I woke up with cable this morning, in a hotel room, with a few free hours before work. I haven’t had cable in a while. This, coupled with the absence of clothing and the abundance of toy commercials aired during cartoons, led me to form a completely unremarkable political theory.
There wasn’t anything on any of the seven Showtime channels. I found my way to Cartoon Network. I was content letting my mind wander to animation, but then the commercials started, and didn’t stop. Toys, toys, toys. A plastic Mario on a ‘hovering’ plastic car. Another toy commercial, for a creepy mask and Spiderman web shooters. Two for the girls: fluorescent comb-able plastic ponies and collectible princess dolls.
While their parents are sleeping, reluctant to let go of the tasteless bliss of dreamless sleep and return to the land of dental plaque and insurance premiums, children are bombarded by footage of euphoric children intercut with the faces of facsimile animals and their favorite cartoon pals. Mass-produced objects are given names, faces and personalities to instill a sense of caring, or kinship.
According to boffins and the smug, misleading voice in our heads we call ‘common sense,’ human beings are gaga for baby animals and doe-eyed media personalities because they’re cute in the same way babies are cute. Even if you’re not especially fond of children, the sight of a delighted infant is honey poured directly inside the brain basket, whereas the woeful face of a frightened infant is a tummy full of irate honeybees.
We’re intrinsically susceptible to cuteness. Cuteness prevents us from throwing babies away when they cry all night or chew through our computer cables, and from admitting to ourselves that cutesy kittens wouldn’t think twice about making a savory snack of our faces, should the inclination present itself. This weakness for cute is bad enough, but toy manufacturers exploit this innate addiction so that we attach to nonliving objects. A hunk of plastic is given a face, and a name, and footage of these objects are strategically deployed to addle the dumb minds of children, bored housewives, and grown men in hotel rooms.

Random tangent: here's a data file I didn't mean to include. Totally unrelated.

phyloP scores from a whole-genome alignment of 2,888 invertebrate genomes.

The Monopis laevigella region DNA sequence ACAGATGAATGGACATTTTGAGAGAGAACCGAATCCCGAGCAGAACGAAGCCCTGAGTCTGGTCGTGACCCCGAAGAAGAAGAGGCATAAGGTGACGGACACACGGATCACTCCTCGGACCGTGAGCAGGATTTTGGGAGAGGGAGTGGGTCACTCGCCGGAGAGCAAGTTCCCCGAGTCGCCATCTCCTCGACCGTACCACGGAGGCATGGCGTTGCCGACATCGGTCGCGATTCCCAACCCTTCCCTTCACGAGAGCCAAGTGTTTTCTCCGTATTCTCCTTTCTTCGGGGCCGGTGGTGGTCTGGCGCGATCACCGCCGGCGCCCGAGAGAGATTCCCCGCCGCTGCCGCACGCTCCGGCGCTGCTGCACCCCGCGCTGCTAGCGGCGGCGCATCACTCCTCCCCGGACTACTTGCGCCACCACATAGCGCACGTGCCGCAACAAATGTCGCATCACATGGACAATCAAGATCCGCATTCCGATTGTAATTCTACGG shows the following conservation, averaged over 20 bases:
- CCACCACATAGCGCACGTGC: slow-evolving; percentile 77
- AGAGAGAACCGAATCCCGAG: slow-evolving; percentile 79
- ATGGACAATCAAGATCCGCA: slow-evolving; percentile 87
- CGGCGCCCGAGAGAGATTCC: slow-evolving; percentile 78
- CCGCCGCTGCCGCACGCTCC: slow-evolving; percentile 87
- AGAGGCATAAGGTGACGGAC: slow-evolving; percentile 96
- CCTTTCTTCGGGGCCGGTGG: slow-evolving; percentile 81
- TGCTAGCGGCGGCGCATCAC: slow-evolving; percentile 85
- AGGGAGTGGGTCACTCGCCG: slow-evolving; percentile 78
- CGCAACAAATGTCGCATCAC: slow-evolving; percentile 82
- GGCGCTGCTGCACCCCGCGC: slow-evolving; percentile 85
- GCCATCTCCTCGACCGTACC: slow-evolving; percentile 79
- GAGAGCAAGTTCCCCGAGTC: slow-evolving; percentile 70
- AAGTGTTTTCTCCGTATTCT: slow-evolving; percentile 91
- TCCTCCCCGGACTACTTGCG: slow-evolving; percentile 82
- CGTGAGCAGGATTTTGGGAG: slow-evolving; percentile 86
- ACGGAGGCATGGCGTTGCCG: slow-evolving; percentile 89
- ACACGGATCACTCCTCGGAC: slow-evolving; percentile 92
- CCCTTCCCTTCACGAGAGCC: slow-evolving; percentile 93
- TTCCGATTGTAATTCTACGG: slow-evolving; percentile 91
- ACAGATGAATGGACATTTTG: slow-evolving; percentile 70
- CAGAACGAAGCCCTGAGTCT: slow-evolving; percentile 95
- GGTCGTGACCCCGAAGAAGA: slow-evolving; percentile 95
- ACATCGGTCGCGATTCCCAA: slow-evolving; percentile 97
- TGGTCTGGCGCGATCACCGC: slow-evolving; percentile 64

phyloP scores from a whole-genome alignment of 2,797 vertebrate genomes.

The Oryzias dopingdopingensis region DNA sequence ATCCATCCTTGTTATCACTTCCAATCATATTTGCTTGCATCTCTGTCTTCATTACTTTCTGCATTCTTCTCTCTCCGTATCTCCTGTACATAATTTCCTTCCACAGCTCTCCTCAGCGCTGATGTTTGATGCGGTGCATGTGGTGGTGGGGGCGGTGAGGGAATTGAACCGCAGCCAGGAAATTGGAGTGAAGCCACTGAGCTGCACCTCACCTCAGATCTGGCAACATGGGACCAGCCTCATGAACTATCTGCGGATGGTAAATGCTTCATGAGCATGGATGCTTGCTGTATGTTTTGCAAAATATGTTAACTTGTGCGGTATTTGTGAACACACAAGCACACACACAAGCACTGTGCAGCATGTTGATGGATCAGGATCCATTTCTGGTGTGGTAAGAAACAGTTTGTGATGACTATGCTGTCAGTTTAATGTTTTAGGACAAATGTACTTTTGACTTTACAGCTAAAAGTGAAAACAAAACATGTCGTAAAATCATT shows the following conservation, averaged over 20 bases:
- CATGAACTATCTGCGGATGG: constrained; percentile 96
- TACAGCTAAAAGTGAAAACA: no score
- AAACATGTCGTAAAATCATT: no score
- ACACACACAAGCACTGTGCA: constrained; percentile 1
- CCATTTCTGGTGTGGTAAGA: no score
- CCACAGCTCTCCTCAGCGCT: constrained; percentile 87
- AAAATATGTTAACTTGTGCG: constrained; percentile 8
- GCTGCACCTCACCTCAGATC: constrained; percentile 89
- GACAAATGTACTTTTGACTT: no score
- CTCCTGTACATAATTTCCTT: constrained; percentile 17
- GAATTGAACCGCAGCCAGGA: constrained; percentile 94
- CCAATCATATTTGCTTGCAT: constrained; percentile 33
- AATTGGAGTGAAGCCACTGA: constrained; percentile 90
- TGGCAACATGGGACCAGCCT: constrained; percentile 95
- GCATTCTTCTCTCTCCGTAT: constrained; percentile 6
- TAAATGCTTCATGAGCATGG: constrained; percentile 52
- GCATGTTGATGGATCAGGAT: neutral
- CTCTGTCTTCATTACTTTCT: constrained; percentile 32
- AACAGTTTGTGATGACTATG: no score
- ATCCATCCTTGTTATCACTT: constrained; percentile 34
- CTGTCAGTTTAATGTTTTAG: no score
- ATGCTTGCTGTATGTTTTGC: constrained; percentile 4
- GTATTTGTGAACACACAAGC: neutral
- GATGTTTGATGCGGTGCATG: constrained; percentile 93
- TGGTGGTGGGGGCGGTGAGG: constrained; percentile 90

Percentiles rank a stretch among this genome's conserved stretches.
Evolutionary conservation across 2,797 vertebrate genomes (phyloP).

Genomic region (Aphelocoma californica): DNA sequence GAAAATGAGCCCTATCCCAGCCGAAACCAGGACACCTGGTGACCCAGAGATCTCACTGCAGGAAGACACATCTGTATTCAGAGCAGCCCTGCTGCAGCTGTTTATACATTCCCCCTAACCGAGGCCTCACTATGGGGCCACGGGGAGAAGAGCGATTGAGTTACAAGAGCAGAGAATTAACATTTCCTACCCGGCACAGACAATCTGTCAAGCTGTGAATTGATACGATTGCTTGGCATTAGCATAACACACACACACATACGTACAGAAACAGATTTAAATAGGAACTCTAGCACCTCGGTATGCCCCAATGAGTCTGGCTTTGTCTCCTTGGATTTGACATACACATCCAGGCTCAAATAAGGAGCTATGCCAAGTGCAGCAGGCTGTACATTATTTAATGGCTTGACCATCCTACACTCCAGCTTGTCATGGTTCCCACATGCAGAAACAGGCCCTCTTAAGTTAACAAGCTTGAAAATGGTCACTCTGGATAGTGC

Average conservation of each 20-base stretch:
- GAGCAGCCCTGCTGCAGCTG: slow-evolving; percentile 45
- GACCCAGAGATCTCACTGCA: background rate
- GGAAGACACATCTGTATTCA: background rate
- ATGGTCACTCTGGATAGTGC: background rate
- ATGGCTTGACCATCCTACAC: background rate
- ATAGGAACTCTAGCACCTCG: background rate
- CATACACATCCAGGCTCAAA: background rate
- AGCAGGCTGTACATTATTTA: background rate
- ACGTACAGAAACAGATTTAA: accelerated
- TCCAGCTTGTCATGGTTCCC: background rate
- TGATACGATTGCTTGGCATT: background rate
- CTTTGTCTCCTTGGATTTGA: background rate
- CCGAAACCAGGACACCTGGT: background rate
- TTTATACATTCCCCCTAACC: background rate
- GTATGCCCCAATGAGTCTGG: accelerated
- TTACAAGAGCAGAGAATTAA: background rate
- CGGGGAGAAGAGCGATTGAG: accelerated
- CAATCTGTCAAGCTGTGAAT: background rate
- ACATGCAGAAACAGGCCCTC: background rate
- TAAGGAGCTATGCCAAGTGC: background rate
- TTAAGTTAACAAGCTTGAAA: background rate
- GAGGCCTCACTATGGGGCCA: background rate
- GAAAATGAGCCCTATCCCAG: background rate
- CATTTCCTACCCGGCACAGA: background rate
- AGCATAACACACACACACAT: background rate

But I’m a grown man. After a string of toy commercials—I lost count after seven or eight—I surfed to Fox News, where a well-dressed older man, an alleged expert on such catastrophes, speculated the fate of a missing oil tanker. The expert wasn’t baby adorable, but his face was similar to an infant’s, in the way that old men often resemble infants, assuming the innocent smile has been surgically removed and childlike wonder replaced with unfounded, selective certainties.
The news had fewer commercials, and those commercials peddled a variety of wares, but I wasn’t about to have my Monday morning curdled by senseless prattle about ‘Christian persecution’ and ‘family values.’ It was only a matter of time before the anchors moved on from Joaquin, the latest anthropomorphized hurricane, to which Pagan god(s) Hillary Clinton is in service to.
I flipped to MSNBC, where two well-dressed, but less formal anchors discussed polls, and what the polls could conceivably mean. They asked a political analyst what the latest polls meant. The analyst stared directly into the camera, with large gray eyes that made me aware of my nakedness. I pulled the covers to my chin, shielding my unmentionables.
Her expression rarely wavered. The smile remained static as she spoke. She was composed, made up, and pretty—she analyst-explained the latest Iowa caucus polls. The contemporary tea leaves were no longer falling in Clinton’s favor, the adorable analyst explained, in a matter of speaking. The vengeful gods of the electorate had taken a shine to Bernie Sanders.
The anchors segued to Donald Trump, for having recently referred to rival Bobby Jindal as a “boy.” Being gleefully politically ignorant, I looked up a picture of Jindal on my phone. If my suspicion that toy commercials hold the key to understanding American politics had any merit, and if Bobby Jindal did indeed have the élan of a boy, Trump’s attack could seriously backfire. Voters could come to see Jindal as a charming plastic kitty-cat man, and elect him over Trump, whose face naturally assumes a constant pout—but a splotchy pout. And nothing screams “I’m Not a Boy, Not Yet a Man” like an awkward comb over.
“Bobby Jindal” sounds like a boy next door, but my search returned a gaunt, solemn man. Curiously, none of the pictures showed Jindal smiling. I tried to imagine his smile, but a grinning Bobby Jindal didn’t strike me as remotely boyish. The grin I envisioned could’ve belonged to the villain in an extremely dark afterschool special, but not to the boys themselves.
Naked in a Best Western early this morning, I concluded that, beyond contemporary tea leaves and sensationalized campfire stories, consumer media boils down to plying viewers with big kitty-cat eyes. Political ads almost always end with the candidate’s best, most practical smile. The same impossibly ecstatic smile as the boy steering his remote-control Mario into furniture, or the girl brushing the not-hair of a horse that never gallops, asks questions, breathes, sleeps, or dreams.
The synthetic manes of poseable ponies has never made adolescence easier on a girl, nor has officially licensed superhero masks turned a timid boy into a hero. Heroism demands sacrifice. Sacrifice isn’t practical in America. Those who confront and carry suffering don’t have the fresh, innocent appeal as the charismatic action figures promising to magically eradicate it.